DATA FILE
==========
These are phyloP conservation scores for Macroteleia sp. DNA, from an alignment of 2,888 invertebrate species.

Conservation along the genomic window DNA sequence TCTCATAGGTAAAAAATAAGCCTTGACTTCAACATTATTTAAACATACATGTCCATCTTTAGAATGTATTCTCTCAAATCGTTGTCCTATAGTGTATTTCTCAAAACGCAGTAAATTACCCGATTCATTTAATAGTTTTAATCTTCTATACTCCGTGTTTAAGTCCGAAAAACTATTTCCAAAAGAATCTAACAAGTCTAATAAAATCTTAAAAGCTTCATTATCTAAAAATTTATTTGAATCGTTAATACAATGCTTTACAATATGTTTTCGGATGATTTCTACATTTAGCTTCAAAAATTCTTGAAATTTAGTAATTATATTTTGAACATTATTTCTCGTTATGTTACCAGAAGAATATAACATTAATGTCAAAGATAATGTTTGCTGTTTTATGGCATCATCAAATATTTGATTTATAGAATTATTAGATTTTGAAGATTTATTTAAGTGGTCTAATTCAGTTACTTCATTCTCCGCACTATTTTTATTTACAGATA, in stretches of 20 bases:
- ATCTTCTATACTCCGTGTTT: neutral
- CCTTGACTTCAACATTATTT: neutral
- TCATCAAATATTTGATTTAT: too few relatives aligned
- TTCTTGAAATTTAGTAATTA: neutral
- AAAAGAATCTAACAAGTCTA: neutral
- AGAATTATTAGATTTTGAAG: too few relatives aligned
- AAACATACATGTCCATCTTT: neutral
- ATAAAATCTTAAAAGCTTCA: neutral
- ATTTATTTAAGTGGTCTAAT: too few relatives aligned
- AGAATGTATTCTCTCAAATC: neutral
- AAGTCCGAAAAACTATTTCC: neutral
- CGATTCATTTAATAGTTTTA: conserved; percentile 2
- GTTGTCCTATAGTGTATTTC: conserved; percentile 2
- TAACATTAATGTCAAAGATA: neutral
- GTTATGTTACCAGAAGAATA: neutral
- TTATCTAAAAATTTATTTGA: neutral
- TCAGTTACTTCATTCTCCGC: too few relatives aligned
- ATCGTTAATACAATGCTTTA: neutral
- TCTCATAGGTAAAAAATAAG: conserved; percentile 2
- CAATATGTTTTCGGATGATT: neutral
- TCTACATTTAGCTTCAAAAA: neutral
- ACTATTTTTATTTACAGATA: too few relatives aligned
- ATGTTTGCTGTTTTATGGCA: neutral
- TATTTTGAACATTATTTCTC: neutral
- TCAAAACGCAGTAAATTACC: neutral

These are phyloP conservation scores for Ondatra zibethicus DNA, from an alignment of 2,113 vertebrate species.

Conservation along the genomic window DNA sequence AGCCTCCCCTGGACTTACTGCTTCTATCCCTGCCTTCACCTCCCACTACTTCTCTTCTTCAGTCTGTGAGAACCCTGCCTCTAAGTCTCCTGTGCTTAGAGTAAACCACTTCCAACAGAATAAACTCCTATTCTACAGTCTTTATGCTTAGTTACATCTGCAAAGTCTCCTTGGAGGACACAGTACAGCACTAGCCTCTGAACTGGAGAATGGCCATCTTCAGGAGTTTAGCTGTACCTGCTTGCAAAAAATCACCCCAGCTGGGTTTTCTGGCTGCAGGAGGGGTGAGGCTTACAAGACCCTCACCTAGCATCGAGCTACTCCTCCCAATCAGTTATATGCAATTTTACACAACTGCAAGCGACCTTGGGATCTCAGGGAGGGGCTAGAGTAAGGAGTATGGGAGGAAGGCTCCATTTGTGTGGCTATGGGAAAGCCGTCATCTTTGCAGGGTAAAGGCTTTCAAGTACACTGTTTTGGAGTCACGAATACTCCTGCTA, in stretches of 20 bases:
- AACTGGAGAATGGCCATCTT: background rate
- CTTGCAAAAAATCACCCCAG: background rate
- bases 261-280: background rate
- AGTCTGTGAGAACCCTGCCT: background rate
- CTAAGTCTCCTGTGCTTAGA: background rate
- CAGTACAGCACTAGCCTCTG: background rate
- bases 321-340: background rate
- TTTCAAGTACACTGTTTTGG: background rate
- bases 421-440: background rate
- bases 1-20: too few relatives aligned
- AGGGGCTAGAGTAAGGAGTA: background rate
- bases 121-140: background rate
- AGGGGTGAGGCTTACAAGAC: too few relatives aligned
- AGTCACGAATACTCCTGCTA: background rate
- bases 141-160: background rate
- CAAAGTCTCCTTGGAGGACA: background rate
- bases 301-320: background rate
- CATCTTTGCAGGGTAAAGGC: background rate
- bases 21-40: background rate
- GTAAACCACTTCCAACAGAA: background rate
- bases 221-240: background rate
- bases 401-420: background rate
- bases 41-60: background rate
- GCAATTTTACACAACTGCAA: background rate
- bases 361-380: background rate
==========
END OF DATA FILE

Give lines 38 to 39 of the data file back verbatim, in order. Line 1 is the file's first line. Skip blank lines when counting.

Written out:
- bases 421-440: background rate
- bases 1-20: too few relatives aligned